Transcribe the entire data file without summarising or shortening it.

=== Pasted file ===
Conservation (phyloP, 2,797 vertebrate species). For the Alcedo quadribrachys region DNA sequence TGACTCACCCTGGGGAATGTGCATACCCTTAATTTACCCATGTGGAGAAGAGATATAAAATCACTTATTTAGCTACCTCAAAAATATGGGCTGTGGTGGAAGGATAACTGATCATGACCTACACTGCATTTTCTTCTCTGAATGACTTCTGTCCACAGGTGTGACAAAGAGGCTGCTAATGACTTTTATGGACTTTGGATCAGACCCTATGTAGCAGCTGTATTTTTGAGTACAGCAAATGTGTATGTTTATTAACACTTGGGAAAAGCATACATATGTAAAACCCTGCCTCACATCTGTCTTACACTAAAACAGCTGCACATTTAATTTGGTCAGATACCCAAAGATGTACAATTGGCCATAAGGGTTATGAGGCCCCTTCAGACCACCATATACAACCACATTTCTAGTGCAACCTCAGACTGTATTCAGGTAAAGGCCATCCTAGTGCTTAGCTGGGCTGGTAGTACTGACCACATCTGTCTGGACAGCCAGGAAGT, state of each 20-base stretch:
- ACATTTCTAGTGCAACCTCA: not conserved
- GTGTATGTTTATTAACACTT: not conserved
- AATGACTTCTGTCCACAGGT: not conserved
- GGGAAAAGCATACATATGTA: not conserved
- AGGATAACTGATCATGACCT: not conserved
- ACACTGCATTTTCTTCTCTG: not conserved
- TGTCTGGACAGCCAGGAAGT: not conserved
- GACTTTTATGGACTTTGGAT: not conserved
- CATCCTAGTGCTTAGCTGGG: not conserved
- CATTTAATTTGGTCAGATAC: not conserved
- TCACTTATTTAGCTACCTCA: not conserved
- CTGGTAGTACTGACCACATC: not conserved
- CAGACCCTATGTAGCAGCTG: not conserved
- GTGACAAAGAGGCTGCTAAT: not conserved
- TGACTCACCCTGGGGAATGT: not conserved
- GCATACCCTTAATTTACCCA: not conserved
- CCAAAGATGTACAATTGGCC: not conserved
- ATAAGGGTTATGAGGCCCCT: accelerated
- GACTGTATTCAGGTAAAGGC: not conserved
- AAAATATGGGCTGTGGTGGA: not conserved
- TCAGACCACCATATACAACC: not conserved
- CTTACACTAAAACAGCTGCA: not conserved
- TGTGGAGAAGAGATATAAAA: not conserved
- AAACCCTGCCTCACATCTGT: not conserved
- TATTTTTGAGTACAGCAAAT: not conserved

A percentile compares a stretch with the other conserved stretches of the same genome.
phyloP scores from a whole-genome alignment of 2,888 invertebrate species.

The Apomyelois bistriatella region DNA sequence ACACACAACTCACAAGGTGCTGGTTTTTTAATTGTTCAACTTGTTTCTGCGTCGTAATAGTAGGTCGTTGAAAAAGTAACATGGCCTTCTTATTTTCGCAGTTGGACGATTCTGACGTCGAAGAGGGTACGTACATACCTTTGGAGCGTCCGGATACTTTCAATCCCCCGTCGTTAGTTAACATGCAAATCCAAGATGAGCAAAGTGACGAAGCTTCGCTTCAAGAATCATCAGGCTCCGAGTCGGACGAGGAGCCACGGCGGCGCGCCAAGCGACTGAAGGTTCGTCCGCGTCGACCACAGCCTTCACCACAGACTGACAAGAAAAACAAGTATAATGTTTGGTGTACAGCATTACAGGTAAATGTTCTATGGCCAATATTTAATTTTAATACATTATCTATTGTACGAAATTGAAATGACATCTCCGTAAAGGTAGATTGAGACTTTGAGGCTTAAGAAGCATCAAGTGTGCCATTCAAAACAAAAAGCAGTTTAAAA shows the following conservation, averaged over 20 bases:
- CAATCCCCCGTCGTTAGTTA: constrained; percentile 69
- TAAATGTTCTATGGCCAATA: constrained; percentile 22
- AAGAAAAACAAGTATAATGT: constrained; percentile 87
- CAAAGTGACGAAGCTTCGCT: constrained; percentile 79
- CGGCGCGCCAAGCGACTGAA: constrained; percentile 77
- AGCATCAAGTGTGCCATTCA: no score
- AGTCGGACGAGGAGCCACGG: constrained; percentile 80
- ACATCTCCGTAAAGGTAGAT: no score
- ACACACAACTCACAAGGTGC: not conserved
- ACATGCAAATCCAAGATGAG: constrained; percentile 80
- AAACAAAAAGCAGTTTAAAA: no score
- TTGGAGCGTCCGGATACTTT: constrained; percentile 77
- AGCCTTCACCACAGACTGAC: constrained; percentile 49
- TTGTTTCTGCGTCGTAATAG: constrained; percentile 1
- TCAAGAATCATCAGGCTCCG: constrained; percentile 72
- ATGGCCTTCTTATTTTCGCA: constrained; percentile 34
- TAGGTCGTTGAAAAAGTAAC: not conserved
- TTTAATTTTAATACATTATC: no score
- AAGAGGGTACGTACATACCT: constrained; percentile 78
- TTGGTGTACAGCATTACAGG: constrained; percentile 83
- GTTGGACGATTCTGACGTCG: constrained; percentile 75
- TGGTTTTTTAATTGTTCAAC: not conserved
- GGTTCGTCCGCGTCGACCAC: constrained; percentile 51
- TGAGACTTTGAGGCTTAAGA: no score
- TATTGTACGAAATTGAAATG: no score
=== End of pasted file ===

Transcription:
Conservation (phyloP, 2,797 vertebrate species). For the Alcedo quadribrachys region DNA sequence TGACTCACCCTGGGGAATGTGCATACCCTTAATTTACCCATGTGGAGAAGAGATATAAAATCACTTATTTAGCTACCTCAAAAATATGGGCTGTGGTGGAAGGATAACTGATCATGACCTACACTGCATTTTCTTCTCTGAATGACTTCTGTCCACAGGTGTGACAAAGAGGCTGCTAATGACTTTTATGGACTTTGGATCAGACCCTATGTAGCAGCTGTATTTTTGAGTACAGCAAATGTGTATGTTTATTAACACTTGGGAAAAGCATACATATGTAAAACCCTGCCTCACATCTGTCTTACACTAAAACAGCTGCACATTTAATTTGGTCAGATACCCAAAGATGTACAATTGGCCATAAGGGTTATGAGGCCCCTTCAGACCACCATATACAACCACATTTCTAGTGCAACCTCAGACTGTATTCAGGTAAAGGCCATCCTAGTGCTTAGCTGGGCTGGTAGTACTGACCACATCTGTCTGGACAGCCAGGAAGT, state of each 20-base stretch:
- ACATTTCTAGTGCAACCTCA: not conserved
- GTGTATGTTTATTAACACTT: not conserved
- AATGACTTCTGTCCACAGGT: not conserved
- GGGAAAAGCATACATATGTA: not conserved
- AGGATAACTGATCATGACCT: not conserved
- ACACTGCATTTTCTTCTCTG: not conserved
- TGTCTGGACAGCCAGGAAGT: not conserved
- GACTTTTATGGACTTTGGAT: not conserved
- CATCCTAGTGCTTAGCTGGG: not conserved
- CATTTAATTTGGTCAGATAC: not conserved
- TCACTTATTTAGCTACCTCA: not conserved
- CTGGTAGTACTGACCACATC: not conserved
- CAGACCCTATGTAGCAGCTG: not conserved
- GTGACAAAGAGGCTGCTAAT: not conserved
- TGACTCACCCTGGGGAATGT: not conserved
- GCATACCCTTAATTTACCCA: not conserved
- CCAAAGATGTACAATTGGCC: not conserved
- ATAAGGGTTATGAGGCCCCT: accelerated
- GACTGTATTCAGGTAAAGGC: not conserved
- AAAATATGGGCTGTGGTGGA: not conserved
- TCAGACCACCATATACAACC: not conserved
- CTTACACTAAAACAGCTGCA: not conserved
- TGTGGAGAAGAGATATAAAA: not conserved
- AAACCCTGCCTCACATCTGT: not conserved
- TATTTTTGAGTACAGCAAAT: not conserved

A percentile compares a stretch with the other conserved stretches of the same genome.
phyloP scores from a whole-genome alignment of 2,888 invertebrate species.

The Apomyelois bistriatella region DNA sequence ACACACAACTCACAAGGTGCTGGTTTTTTAATTGTTCAACTTGTTTCTGCGTCGTAATAGTAGGTCGTTGAAAAAGTAACATGGCCTTCTTATTTTCGCAGTTGGACGATTCTGACGTCGAAGAGGGTACGTACATACCTTTGGAGCGTCCGGATACTTTCAATCCCCCGTCGTTAGTTAACATGCAAATCCAAGATGAGCAAAGTGACGAAGCTTCGCTTCAAGAATCATCAGGCTCCGAGTCGGACGAGGAGCCACGGCGGCGCGCCAAGCGACTGAAGGTTCGTCCGCGTCGACCACAGCCTTCACCACAGACTGACAAGAAAAACAAGTATAATGTTTGGTGTACAGCATTACAGGTAAATGTTCTATGGCCAATATTTAATTTTAATACATTATCTATTGTACGAAATTGAAATGACATCTCCGTAAAGGTAGATTGAGACTTTGAGGCTTAAGAAGCATCAAGTGTGCCATTCAAAACAAAAAGCAGTTTAAAA shows the following conservation, averaged over 20 bases:
- CAATCCCCCGTCGTTAGTTA: constrained; percentile 69
- TAAATGTTCTATGGCCAATA: constrained; percentile 22
- AAGAAAAACAAGTATAATGT: constrained; percentile 87
- CAAAGTGACGAAGCTTCGCT: constrained; percentile 79
- CGGCGCGCCAAGCGACTGAA: constrained; percentile 77
- AGCATCAAGTGTGCCATTCA: no score
- AGTCGGACGAGGAGCCACGG: constrained; percentile 80
- ACATCTCCGTAAAGGTAGAT: no score
- ACACACAACTCACAAGGTGC: not conserved
- ACATGCAAATCCAAGATGAG: constrained; percentile 80
- AAACAAAAAGCAGTTTAAAA: no score
- TTGGAGCGTCCGGATACTTT: constrained; percentile 77
- AGCCTTCACCACAGACTGAC: constrained; percentile 49
- TTGTTTCTGCGTCGTAATAG: constrained; percentile 1
- TCAAGAATCATCAGGCTCCG: constrained; percentile 72
- ATGGCCTTCTTATTTTCGCA: constrained; percentile 34
- TAGGTCGTTGAAAAAGTAAC: not conserved
- TTTAATTTTAATACATTATC: no score
- AAGAGGGTACGTACATACCT: constrained; percentile 78
- TTGGTGTACAGCATTACAGG: constrained; percentile 83
- GTTGGACGATTCTGACGTCG: constrained; percentile 75
- TGGTTTTTTAATTGTTCAAC: not conserved
- GGTTCGTCCGCGTCGACCAC: constrained; percentile 51
- TGAGACTTTGAGGCTTAAGA: no score
- TATTGTACGAAATTGAAATG: no score